The Washington PostDemocracy Dies in Darkness

Opinion Haiti descends into chaos, yet the world continues to look away

A man cleans meat to cook next to a stream of heavily contaminated water filled with trash in Port-au-Prince, Haiti, on Oct. 29. (Ricardo Arduengo/AFP/Getty Images)

Haiti has descended into a state of political, economic and security collapse.

The free fall in the Western Hemisphere’s poorest country is accelerating, and it is a pipe dream to imagine it can pull itself together without outside intervention. To oppose a muscular international force that could restore some semblance of order is to shrug at an unfolding humanitarian disaster.

In the face of Haiti’s agonies, the heedlessness of the Biden administration and the United Nations is unconscionable.

With more than a third of Haiti’s population of 11 million already in need of food assistance, rampant criminal gangs have paralyzed fuel deliveries, without which economic activity — and the availability of food and medical care — has ground to a halt. The government is an empty shell and often in league with the gangs who have seized control of entire neighborhoods and critical roadways. An epidemic of kidnappings — whose victims include 17 missionaries, all but one of them Americans, now being held for ransom — has spread unchecked.

To oppose intervention is to be complicit in the resulting chaos and suffering.

The outlines of Haiti’s current chaos were predictable following the assassination of President Jovenel Moïse in July. He presided over a hollowing-out of already feeble institutions and relied on gangs as enforcers. His death triggered a collapse in what passed for order and governmental authority. Today, no one is in charge — except for violent armed gangs whose terrain is concentrated around the capital, Port-au-Prince.

Haitian civil society, its vibrant network of social, health and political organizations, is unarmed, divided and impotent. The police, long reviled as corrupt and feckless, are outgunned. Mayhem is enveloping nearly every aspect of daily life. Massacres, gang rapes and violent arson attacks on neighborhoods are widely reported.

No one with a passing knowledge of Haitian history can doubt that past interventions have left scars, and that the troops who executed them did damage. But what are the alternatives today, as Haiti’s nosedive gathers speed, to stop the meltdown? Those who cite the shortcomings of past interventions as the rationale to oppose a new one have no viable answer to that question.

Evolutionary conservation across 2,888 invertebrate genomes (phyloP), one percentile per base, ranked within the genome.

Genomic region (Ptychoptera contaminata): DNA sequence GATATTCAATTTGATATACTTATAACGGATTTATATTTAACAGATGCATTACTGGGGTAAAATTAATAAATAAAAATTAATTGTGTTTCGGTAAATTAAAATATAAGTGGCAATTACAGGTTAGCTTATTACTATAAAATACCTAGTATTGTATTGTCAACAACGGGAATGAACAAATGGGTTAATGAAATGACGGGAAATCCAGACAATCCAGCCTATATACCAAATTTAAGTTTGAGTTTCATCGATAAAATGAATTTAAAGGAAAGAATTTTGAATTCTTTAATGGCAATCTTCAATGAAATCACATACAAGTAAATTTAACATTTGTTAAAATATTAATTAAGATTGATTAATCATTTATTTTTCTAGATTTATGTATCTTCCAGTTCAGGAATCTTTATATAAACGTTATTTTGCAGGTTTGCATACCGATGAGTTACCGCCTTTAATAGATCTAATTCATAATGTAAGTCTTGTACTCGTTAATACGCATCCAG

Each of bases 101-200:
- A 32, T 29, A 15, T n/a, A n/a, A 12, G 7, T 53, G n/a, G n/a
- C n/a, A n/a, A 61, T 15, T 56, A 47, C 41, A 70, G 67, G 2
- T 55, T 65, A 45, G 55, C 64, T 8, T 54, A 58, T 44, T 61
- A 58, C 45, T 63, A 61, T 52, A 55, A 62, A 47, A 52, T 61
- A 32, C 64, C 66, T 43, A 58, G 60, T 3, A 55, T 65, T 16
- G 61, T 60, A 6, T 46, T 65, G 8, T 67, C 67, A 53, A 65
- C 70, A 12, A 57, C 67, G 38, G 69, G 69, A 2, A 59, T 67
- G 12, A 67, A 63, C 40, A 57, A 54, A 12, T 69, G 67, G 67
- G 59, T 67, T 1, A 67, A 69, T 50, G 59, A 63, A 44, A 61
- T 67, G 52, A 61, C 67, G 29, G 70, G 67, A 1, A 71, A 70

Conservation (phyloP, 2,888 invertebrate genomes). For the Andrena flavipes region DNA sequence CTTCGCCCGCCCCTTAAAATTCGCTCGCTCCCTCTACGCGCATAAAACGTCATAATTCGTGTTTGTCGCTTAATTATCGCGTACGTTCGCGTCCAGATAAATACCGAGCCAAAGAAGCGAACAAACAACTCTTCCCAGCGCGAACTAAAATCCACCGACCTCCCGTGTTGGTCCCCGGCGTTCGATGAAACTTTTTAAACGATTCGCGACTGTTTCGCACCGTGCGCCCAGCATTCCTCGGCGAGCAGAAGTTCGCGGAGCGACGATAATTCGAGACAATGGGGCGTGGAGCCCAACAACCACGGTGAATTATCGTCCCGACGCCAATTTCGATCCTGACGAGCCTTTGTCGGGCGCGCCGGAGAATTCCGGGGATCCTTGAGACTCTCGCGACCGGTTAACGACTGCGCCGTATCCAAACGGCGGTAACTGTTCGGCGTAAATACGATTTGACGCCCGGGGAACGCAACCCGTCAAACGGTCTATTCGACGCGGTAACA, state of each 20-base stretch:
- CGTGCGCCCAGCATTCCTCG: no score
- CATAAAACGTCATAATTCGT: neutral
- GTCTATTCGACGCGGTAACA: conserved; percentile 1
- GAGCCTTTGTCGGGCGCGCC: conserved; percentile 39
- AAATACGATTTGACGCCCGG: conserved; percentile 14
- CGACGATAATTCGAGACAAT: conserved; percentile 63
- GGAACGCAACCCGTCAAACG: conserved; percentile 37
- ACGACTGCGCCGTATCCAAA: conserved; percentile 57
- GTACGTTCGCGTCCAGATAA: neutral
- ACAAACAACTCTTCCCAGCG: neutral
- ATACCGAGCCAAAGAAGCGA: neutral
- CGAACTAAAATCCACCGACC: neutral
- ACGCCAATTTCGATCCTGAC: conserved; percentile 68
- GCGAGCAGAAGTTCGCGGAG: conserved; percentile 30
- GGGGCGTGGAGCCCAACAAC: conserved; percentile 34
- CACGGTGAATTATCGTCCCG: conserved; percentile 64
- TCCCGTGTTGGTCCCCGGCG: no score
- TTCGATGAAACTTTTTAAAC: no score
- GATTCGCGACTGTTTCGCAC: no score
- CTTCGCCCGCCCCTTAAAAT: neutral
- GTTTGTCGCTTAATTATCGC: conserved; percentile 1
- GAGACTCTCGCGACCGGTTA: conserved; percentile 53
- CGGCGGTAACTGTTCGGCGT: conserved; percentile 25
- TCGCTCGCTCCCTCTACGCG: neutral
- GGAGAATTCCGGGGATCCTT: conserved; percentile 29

It is impossible to accurately predict what comes next in Haiti, but there is virtually no scenario in which the news will get better. Elections are impossible amid such disorder, so there is no prospect of establishing a government with a shred of political legitimacy.

Gangs led by strongmen might continue to fill the power vacuum. One particularly powerful warlord, openly maneuvering to seize power, is promoting pandemonium and halting fuel supplies in hopes of toppling the government. Whether he succeeds or fails, neither scenario provides a blueprint for restoring order, or the provision of food and medical supplies in a spiraling humanitarian crisis.

Following the Moïse assassination in July, the Post editorial board called for international intervention to prevent what we saw as a foreseeable emergency. That emergency has now arrived, with predictably dire consequences. Will the world continue to avert its eyes and give excuses for inaction?

The Post’s View | About the Editorial Board

Editorials represent the views of The Post as an institution, as determined through debate among members of the Editorial Board, based in the Opinions section and separate from the newsroom.

Members of the Editorial Board and areas of focus: Opinion Editor David Shipley; Deputy Opinion Editor Karen Tumulty; Associate Opinion Editor Stephen Stromberg (national politics and policy, legal affairs, energy, the environment, health care); Associate Editor Jonathan Capehart (national politics); Lee Hockstader (immigration; issues affecting Virginia and Maryland); David E. Hoffman (global public health); James Hohmann (domestic policy and electoral politics, including the White House, Congress and governors); Charles Lane (foreign affairs, national security, international economics); Heather Long (economics); Associate Editor Ruth Marcus; and Molly Roberts (technology and society).

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